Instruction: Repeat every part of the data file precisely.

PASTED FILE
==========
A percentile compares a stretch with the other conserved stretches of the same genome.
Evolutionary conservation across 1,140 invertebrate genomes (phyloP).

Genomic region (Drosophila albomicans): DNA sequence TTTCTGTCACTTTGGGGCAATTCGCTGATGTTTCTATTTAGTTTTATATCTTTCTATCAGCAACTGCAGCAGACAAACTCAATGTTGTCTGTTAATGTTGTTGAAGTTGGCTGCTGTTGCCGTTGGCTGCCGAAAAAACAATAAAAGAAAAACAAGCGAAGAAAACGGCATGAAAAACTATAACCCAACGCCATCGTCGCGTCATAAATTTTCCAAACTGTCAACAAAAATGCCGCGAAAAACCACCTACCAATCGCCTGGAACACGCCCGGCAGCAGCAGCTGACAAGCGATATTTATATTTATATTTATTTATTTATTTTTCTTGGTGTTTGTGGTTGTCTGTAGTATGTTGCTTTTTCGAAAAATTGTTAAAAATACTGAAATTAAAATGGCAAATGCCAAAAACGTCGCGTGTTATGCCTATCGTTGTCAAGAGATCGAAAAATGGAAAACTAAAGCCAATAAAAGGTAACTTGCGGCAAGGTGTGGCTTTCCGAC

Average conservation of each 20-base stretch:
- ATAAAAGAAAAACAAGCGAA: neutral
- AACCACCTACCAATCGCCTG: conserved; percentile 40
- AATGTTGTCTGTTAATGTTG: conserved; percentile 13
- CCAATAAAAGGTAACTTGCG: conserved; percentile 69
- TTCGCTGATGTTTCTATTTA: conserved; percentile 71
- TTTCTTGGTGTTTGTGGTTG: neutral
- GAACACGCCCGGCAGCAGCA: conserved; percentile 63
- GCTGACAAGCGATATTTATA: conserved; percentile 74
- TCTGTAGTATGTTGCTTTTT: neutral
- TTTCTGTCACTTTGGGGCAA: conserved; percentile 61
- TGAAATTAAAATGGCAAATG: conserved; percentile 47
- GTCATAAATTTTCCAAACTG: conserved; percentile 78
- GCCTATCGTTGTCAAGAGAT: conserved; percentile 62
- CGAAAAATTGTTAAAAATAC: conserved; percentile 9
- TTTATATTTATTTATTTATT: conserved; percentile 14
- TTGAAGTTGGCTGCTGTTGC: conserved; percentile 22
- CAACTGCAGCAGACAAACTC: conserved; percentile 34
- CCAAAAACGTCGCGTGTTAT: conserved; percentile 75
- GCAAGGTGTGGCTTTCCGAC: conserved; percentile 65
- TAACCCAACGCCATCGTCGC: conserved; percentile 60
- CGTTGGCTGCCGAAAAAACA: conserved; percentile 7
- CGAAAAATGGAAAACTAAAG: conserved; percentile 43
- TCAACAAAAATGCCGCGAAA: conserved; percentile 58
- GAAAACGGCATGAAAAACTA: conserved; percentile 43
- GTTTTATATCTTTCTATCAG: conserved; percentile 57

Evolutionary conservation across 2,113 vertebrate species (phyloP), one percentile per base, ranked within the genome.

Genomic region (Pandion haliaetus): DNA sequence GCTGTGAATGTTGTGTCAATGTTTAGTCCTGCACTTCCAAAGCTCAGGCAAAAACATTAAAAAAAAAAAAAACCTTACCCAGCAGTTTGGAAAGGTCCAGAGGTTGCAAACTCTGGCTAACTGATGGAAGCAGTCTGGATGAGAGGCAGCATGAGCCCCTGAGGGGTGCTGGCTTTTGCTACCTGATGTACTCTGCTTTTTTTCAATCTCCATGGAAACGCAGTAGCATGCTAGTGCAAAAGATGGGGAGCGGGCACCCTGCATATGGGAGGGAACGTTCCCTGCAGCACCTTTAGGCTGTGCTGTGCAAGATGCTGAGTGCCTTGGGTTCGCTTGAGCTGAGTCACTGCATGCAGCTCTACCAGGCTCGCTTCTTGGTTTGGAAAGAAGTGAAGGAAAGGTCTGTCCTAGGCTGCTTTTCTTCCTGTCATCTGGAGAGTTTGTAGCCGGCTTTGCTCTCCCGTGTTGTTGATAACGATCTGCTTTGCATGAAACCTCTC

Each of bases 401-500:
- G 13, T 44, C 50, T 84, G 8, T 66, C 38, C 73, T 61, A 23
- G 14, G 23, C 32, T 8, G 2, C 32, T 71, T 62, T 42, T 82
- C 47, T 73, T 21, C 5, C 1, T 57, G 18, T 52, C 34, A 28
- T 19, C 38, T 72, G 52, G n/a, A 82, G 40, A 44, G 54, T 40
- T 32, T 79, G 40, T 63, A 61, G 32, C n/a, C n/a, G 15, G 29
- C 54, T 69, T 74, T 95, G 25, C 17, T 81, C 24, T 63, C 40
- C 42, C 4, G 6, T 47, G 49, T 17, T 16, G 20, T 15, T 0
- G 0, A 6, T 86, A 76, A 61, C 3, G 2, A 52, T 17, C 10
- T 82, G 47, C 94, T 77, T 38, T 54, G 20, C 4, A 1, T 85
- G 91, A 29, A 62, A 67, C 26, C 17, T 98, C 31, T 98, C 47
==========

A percentile compares a stretch with the other conserved stretches of the same genome.
Evolutionary conservation across 1,140 invertebrate genomes (phyloP).

Genomic region (Drosophila albomicans): DNA sequence TTTCTGTCACTTTGGGGCAATTCGCTGATGTTTCTATTTAGTTTTATATCTTTCTATCAGCAACTGCAGCAGACAAACTCAATGTTGTCTGTTAATGTTGTTGAAGTTGGCTGCTGTTGCCGTTGGCTGCCGAAAAAACAATAAAAGAAAAACAAGCGAAGAAAACGGCATGAAAAACTATAACCCAACGCCATCGTCGCGTCATAAATTTTCCAAACTGTCAACAAAAATGCCGCGAAAAACCACCTACCAATCGCCTGGAACACGCCCGGCAGCAGCAGCTGACAAGCGATATTTATATTTATATTTATTTATTTATTTTTCTTGGTGTTTGTGGTTGTCTGTAGTATGTTGCTTTTTCGAAAAATTGTTAAAAATACTGAAATTAAAATGGCAAATGCCAAAAACGTCGCGTGTTATGCCTATCGTTGTCAAGAGATCGAAAAATGGAAAACTAAAGCCAATAAAAGGTAACTTGCGGCAAGGTGTGGCTTTCCGAC

Average conservation of each 20-base stretch:
- ATAAAAGAAAAACAAGCGAA: neutral
- AACCACCTACCAATCGCCTG: conserved; percentile 40
- AATGTTGTCTGTTAATGTTG: conserved; percentile 13
- CCAATAAAAGGTAACTTGCG: conserved; percentile 69
- TTCGCTGATGTTTCTATTTA: conserved; percentile 71
- TTTCTTGGTGTTTGTGGTTG: neutral
- GAACACGCCCGGCAGCAGCA: conserved; percentile 63
- GCTGACAAGCGATATTTATA: conserved; percentile 74
- TCTGTAGTATGTTGCTTTTT: neutral
- TTTCTGTCACTTTGGGGCAA: conserved; percentile 61
- TGAAATTAAAATGGCAAATG: conserved; percentile 47
- GTCATAAATTTTCCAAACTG: conserved; percentile 78
- GCCTATCGTTGTCAAGAGAT: conserved; percentile 62
- CGAAAAATTGTTAAAAATAC: conserved; percentile 9
- TTTATATTTATTTATTTATT: conserved; percentile 14
- TTGAAGTTGGCTGCTGTTGC: conserved; percentile 22
- CAACTGCAGCAGACAAACTC: conserved; percentile 34
- CCAAAAACGTCGCGTGTTAT: conserved; percentile 75
- GCAAGGTGTGGCTTTCCGAC: conserved; percentile 65
- TAACCCAACGCCATCGTCGC: conserved; percentile 60
- CGTTGGCTGCCGAAAAAACA: conserved; percentile 7
- CGAAAAATGGAAAACTAAAG: conserved; percentile 43
- TCAACAAAAATGCCGCGAAA: conserved; percentile 58
- GAAAACGGCATGAAAAACTA: conserved; percentile 43
- GTTTTATATCTTTCTATCAG: conserved; percentile 57

Evolutionary conservation across 2,113 vertebrate species (phyloP), one percentile per base, ranked within the genome.

Genomic region (Pandion haliaetus): DNA sequence GCTGTGAATGTTGTGTCAATGTTTAGTCCTGCACTTCCAAAGCTCAGGCAAAAACATTAAAAAAAAAAAAAACCTTACCCAGCAGTTTGGAAAGGTCCAGAGGTTGCAAACTCTGGCTAACTGATGGAAGCAGTCTGGATGAGAGGCAGCATGAGCCCCTGAGGGGTGCTGGCTTTTGCTACCTGATGTACTCTGCTTTTTTTCAATCTCCATGGAAACGCAGTAGCATGCTAGTGCAAAAGATGGGGAGCGGGCACCCTGCATATGGGAGGGAACGTTCCCTGCAGCACCTTTAGGCTGTGCTGTGCAAGATGCTGAGTGCCTTGGGTTCGCTTGAGCTGAGTCACTGCATGCAGCTCTACCAGGCTCGCTTCTTGGTTTGGAAAGAAGTGAAGGAAAGGTCTGTCCTAGGCTGCTTTTCTTCCTGTCATCTGGAGAGTTTGTAGCCGGCTTTGCTCTCCCGTGTTGTTGATAACGATCTGCTTTGCATGAAACCTCTC

Each of bases 401-500:
- G 13, T 44, C 50, T 84, G 8, T 66, C 38, C 73, T 61, A 23
- G 14, G 23, C 32, T 8, G 2, C 32, T 71, T 62, T 42, T 82
- C 47, T 73, T 21, C 5, C 1, T 57, G 18, T 52, C 34, A 28
- T 19, C 38, T 72, G 52, G n/a, A 82, G 40, A 44, G 54, T 40
- T 32, T 79, G 40, T 63, A 61, G 32, C n/a, C n/a, G 15, G 29
- C 54, T 69, T 74, T 95, G 25, C 17, T 81, C 24, T 63, C 40
- C 42, C 4, G 6, T 47, G 49, T 17, T 16, G 20, T 15, T 0
- G 0, A 6, T 86, A 76, A 61, C 3, G 2, A 52, T 17, C 10
- T 82, G 47, C 94, T 77, T 38, T 54, G 20, C 4, A 1, T 85
- G 91, A 29, A 62, A 67, C 26, C 17, T 98, C 31, T 98, C 47